An irrigation sprinkler is a device used to irrigate agricultural crops, lawns, landscapes, golf courses, and other areas. They are also used for cooling and for the control of airborne dust. Sprinkler irrigation is the method of applying water in a controlled manner in way similar to rainfall. The water is distributed through a network that may consist of pumps, valves, pipes, and sprinklers.
In the summer, the school also holds a summer camp program, in its 46th consecutive year as of summer 2014. Children aged 3–14 are permitted to join the program. The children are split into two divisions: Play School (3–7 years) and Sports Fitness (7–14 years). They participate in a wide variety of sports. Activities include: tennis, softball, hockey, swimming, arts and crafts, karate, dance, basketball, soccer, trampolining, capture the flag, an outdoor playset, watermelon, and kickball. The older group is also taken to a bowling alley in the Bronx every Friday, where the children have a chance to bowl.
A summer camp, or sleepaway camp, is a supervised program for children or teenagers conducted during the summer months in some countries. Children and adolescents who attend summer camp are known as campers. Summer school is usually a required academic curriculum for a student to make up work not accomplished during the academic year, whereas summer camps can include academic work, but is not a requirement for graduation.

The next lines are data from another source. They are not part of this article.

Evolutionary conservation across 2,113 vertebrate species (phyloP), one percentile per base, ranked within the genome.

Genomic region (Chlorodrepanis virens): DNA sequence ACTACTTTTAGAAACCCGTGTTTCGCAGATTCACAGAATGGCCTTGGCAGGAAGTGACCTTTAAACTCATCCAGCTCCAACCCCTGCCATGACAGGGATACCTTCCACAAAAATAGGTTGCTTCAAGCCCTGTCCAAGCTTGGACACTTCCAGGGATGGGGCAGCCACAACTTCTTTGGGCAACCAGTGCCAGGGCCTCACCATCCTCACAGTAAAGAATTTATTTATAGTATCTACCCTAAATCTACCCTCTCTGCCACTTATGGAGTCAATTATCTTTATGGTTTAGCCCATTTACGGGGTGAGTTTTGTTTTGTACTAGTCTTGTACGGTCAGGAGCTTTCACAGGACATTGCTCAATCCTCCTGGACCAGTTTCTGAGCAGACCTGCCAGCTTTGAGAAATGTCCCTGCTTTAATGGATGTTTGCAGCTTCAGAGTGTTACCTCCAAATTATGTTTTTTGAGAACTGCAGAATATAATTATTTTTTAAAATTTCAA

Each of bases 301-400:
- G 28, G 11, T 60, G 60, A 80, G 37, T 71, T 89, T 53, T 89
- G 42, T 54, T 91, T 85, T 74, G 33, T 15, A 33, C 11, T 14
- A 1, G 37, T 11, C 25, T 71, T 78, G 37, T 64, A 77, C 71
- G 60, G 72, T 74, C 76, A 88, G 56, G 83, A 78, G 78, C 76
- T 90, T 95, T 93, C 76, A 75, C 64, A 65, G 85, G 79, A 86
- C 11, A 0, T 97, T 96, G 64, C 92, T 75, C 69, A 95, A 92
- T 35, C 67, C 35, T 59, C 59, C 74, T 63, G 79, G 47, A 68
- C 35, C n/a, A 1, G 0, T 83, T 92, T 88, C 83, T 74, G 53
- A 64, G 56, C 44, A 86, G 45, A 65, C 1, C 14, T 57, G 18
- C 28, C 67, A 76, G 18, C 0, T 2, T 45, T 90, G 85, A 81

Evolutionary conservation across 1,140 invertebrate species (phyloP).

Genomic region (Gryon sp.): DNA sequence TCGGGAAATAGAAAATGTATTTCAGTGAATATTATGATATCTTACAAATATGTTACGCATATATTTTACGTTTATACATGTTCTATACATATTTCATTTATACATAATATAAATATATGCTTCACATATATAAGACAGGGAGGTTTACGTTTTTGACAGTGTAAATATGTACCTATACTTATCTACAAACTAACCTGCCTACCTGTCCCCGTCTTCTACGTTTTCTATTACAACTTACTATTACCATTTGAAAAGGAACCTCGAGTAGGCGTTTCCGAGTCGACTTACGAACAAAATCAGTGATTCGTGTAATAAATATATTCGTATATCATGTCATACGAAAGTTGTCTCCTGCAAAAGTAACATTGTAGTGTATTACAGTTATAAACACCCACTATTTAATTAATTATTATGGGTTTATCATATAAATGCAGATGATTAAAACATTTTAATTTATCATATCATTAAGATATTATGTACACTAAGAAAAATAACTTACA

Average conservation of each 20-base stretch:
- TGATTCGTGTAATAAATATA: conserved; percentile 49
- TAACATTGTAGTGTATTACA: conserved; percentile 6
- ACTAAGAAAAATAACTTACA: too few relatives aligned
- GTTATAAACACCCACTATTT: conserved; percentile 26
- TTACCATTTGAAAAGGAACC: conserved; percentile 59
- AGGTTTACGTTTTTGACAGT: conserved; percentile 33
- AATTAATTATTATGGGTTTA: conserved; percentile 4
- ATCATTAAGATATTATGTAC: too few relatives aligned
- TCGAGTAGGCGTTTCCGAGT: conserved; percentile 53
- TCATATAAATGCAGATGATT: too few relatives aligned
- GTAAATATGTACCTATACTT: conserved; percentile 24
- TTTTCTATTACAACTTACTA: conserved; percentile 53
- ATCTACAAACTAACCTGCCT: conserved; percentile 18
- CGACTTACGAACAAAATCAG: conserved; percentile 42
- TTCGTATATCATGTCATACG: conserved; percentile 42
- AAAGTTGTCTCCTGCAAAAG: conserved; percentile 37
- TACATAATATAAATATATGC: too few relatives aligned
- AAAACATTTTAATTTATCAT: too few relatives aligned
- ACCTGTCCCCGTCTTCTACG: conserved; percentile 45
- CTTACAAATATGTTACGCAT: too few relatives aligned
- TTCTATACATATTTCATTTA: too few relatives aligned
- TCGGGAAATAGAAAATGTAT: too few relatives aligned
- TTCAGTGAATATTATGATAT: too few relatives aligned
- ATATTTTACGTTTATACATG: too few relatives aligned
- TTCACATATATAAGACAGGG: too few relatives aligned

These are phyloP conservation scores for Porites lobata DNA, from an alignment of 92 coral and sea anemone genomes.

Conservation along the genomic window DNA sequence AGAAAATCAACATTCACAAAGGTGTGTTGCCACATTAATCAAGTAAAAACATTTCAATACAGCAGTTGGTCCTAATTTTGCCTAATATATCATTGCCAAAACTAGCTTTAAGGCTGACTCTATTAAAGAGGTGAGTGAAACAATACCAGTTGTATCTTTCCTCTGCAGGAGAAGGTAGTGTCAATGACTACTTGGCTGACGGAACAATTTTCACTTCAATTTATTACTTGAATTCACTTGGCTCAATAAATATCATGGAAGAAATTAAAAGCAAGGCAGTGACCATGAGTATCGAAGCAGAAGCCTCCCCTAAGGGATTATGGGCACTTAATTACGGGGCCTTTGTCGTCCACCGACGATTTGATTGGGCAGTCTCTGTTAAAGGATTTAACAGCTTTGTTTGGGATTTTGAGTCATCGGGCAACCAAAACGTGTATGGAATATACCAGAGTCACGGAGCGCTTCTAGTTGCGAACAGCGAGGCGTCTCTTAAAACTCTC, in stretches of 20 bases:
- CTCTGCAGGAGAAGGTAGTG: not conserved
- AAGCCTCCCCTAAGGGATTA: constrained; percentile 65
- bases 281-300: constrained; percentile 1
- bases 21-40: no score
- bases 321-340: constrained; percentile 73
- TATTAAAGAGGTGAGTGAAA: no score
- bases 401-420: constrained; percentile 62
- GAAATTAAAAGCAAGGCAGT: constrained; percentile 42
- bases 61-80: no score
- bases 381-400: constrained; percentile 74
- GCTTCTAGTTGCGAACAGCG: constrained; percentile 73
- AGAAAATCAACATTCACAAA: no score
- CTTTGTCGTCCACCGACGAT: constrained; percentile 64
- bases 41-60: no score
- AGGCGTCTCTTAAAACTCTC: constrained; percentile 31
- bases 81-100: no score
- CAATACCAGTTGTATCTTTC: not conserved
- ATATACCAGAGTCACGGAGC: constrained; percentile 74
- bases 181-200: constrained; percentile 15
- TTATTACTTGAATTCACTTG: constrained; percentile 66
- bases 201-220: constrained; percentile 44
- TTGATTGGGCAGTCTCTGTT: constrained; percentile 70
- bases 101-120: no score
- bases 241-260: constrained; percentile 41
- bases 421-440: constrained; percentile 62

Sport includes all forms of competitive physical activity or games which, through casual or organised participation, aim to use, maintain or improve physical ability and skills while providing enjoyment to participants, and in some cases, entertainment for spectators. Hundreds of sports exist, from those between single contestants, through to those with hundreds of simultaneous participants, either in teams or competing as individuals. In certain sports such as racing, many contestants may compete, simultaneously or consecutively, with one winner; in others, the contest is between two sides, each attempting to exceed the other. Some sports allow a "tie" or "draw", in which there is no single winner; others provide tie-breaking methods to ensure one winner and one loser. A number of contests may be arranged in a tournament producing a champion. Many sports leagues make an annual champion by arranging games in a regular sports season, followed in some cases by playoffs.